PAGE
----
We’ve already heard about new types of packaging that use things such as sorbic acid and silver nanoparticles to keep food fresh for longer, but this week scientists from Texas A&M University announced the development of a “nano-brick” film that utilizes yet another substance to achieve the same purpose.
That substance is montmorillonite clay, which is one of the ingredients used to make bricks. The film is about 70 percent clay (with the rest of it made from various polymer materials) and when its structure is viewed through an electron microscope, it actually even looks like bricks and mortar.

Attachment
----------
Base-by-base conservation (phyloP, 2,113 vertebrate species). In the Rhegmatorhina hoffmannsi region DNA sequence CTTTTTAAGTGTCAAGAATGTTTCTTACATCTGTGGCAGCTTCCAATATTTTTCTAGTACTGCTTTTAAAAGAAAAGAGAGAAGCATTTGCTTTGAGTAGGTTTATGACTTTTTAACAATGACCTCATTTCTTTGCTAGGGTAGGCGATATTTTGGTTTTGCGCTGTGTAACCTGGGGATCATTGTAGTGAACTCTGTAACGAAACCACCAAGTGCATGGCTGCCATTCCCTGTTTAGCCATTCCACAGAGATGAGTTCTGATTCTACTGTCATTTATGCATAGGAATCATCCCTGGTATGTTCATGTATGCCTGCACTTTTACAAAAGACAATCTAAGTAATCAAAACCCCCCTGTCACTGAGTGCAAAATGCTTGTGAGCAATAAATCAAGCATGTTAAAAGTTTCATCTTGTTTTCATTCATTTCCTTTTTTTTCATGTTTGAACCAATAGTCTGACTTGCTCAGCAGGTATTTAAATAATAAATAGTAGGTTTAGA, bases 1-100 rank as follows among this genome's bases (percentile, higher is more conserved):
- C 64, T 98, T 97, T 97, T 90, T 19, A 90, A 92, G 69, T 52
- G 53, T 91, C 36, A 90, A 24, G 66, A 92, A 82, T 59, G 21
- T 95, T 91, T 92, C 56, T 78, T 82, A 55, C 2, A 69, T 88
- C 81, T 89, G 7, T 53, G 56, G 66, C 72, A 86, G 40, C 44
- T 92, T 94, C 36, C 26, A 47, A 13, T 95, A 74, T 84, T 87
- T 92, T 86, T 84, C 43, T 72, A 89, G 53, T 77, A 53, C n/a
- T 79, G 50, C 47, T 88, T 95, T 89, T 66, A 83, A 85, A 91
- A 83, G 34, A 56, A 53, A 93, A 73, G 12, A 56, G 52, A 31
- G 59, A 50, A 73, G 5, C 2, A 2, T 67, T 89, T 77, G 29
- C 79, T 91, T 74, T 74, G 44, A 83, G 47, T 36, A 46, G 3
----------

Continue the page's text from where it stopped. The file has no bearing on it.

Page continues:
The transparent film would be applied to existing packaging, through a spraying or dipping process, and is less than 100 nanometers thick – much thinner than a human hair. Thin though it might be, it is said to add considerable strength to the host material, and to act as an improved barrier for keeping oxygen from reaching the food. In lab tests, it was reportedly shown to be 100 times more oxygen-impermeable than existing silicon oxide coatings.